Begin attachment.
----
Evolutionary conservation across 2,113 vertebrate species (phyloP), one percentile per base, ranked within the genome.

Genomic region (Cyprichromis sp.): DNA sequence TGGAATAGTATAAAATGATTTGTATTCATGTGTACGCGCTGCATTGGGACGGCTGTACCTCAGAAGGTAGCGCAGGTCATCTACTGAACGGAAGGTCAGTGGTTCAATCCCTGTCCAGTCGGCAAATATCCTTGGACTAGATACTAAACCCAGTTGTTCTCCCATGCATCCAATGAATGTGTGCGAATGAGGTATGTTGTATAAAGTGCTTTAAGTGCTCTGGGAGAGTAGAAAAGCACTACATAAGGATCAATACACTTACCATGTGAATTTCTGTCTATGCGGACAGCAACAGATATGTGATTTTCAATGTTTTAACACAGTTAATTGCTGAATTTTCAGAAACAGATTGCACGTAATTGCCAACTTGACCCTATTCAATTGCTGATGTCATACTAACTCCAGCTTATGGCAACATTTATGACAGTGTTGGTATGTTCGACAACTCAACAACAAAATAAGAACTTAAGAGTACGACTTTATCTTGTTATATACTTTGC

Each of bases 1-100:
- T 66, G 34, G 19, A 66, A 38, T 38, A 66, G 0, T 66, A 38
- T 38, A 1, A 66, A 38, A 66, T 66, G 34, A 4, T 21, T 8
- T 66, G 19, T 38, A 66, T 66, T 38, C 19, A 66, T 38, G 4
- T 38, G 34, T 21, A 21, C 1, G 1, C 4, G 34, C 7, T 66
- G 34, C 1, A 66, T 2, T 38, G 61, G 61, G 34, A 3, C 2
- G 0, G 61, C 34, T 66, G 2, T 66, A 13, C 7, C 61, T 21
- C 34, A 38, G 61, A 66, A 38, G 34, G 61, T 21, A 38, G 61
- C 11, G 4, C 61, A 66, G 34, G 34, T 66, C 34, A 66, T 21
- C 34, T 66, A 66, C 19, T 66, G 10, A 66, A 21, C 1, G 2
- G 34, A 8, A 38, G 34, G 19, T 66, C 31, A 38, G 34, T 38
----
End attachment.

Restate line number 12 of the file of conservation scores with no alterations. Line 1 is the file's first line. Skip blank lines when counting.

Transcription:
- C 34, T 66, A 66, C 19, T 66, G 10, A 66, A 21, C 1, G 2